At the time, some segments of the music industry were debating whether they should continue to use the term “urban” as a blanket description for music made by black acts. No I.D. was quick to point out that this debate was essentially irrelevant, the equivalent of treating a symptom without addressing the underlying disease: “Whether we got the word or not, there is still a system in place that prejudges what we do,” he said.
“Let’s talk about getting rid of the word ‘pop’ too, cause I don’t know what that is,” No I.D. continued. “You go to your department and you say, ‘I got a record and it’s pop.’ Well, [the way the major labels work,] black people don’t go straight to pop. Black people gotta go through urban and rhythmic first… [labels] don’t just let [black artists] into the biggest market.”
Due to this sort of bias, No I.D. admitted that he frequently felt “uncomfortable” working as an executive. And while his tone was calm, his frustration with the music industry was evident. “We’re putting our foot in a snake pit acting like it’s rabbits in there,” he said. “We get our foot chewed off. We gotta go sit down and heal up. Then the next person puts their foot in and it’s a cycle.”
Hunting for the right analogy, No I.D. compared the challenge of label reform to activists’ ongoing efforts to improve problematic police departments. “Do we need to go into the police department to make the police better, or do we need to defund the police?” he asked. “I’m not saying I have the answer. But it’s the same question.”
At one point during the panel, Blackmon posed another question. “Do we have a real shot of being in the rooms, having a seat at the table, being able to dictate change [in the music industry]?” he asked. “Or is it all a mirage?”
Sha Money XL, another participant on the Zoom call, didn’t hesitate. “It’s a mirage,” he replied.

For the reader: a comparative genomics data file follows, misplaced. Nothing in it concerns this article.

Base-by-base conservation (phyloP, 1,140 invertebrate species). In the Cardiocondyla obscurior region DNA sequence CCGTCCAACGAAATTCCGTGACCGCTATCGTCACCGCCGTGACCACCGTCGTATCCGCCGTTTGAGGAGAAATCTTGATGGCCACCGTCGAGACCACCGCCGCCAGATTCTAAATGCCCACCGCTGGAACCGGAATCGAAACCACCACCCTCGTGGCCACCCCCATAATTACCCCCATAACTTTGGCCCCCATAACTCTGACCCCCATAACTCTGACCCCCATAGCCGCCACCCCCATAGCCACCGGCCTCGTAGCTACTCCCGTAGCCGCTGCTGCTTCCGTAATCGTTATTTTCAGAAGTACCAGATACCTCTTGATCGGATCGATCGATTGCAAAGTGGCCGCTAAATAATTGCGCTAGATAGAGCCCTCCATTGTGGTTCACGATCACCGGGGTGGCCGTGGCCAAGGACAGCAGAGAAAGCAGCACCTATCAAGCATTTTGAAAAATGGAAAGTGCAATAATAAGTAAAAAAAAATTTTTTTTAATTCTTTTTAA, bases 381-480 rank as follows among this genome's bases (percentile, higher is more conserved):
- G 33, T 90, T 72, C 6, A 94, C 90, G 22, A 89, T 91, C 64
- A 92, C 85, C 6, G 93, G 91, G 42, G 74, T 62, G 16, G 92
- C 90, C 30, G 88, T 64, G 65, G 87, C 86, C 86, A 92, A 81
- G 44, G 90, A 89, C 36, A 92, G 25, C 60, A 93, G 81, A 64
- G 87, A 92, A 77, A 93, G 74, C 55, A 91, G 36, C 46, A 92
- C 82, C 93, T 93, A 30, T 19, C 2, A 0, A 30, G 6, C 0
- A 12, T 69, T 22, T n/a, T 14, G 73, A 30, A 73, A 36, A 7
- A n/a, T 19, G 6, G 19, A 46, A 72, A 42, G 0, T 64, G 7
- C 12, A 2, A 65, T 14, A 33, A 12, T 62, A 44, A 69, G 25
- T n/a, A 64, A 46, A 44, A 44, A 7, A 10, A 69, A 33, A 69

While the panelists were united in doubting the music industry’s capacity for positive change, No I.D. disagrees with some of the harshest critiques of the business that flourished in the wake of Blackout Tuesday. “I know the difference between systemic racism and capitalism,” he says. “A lot of the people that are being attacked are mainly capitalists. They just want to make as much money as possible by any means. Is that a crime? I don’t think so.”
And he’s as likely to critique would-be music industry rebels as the industry. Record labels have historically taken ownership of artists’ master recordings in exchange for bankrolling their careers; today it’s increasingly common for artists to talk about the importance of retaining those masters. But “not many people know what to do with them if they own them,” No I.D. says. “You gonna put ’em in a suitcase?” he jokes. “Lock ’em in a safe?”
“What’s the reason to not sell your masters, that’s something I’ve heard him talk about,” Leonard adds. “Do you actually know how to exploit that master to its fullest? Record labels do, or at least they’re supposed to.” No I.D. sold off the rights to his own catalog, encompassing more than 270 songs, this summer.
“Ultimately I’m not here to oppose a company that makes superstars,” No I.D. says. “I want to work with companies that do that. But how we work together, what the terms are, that’s where the real conversation should be.”
Artium is a chance for No I.D. to lead through example, to build a successful label by emphasizing education instead of exploitation, collaboration instead of competition.
No I.D. started Artium at the same time he joined Def Jam; his initial deal allowed him to sign one act to his own label for every act he signed to the bigger company. No I.D. wasn’t able to focus on Artium much while working at Capitol, but now that he is out on his own, he’s grown the label to six acts.
Aalegra is currently Artium’s biggest artist — a success, if not yet a superstar — and the strongest demonstration that No I.D.’s approach can pay off outside of the major-label system. “Most execs care about you when you’re hot and don’t give a damn about you when you’re not,” Aalegra says. Her career, on the other hand, has been a testament to the power of the slow burn. She had a few false starts in the industry, which tried to push her away from the R&B she loved. Working with Artium, she has demonstrated a knack for neo-soul songs that are emotionally bracing but musically serene, and her commercial growth has been steady. She was named Best New Artist at the Soul Train Awards last week.
Aalegra is joined by acts like Jordan Ward, who is starting to build a following with airy, yearning tracks like “Sandiego,” and Sonny, who No I.D. estimates has already written more than 500 songs this year. These artists will surely benefit from the fact that No I.D. is comfortable taking views that many executives find counterintuitive. Label higher-ups are often known for their egos — they ultimately have a degree of control over which artists are prioritized and how, and they want you to know it.
But No I.D.’s philosophy is different. “That’s another skill I’ve had over time, not making myself a gatekeeper for talent,” he says. “It’s not, ‘this is what you need to do, and this is how it needs to go.’ It’s: ‘What do you want to accomplish, and how can I help?'”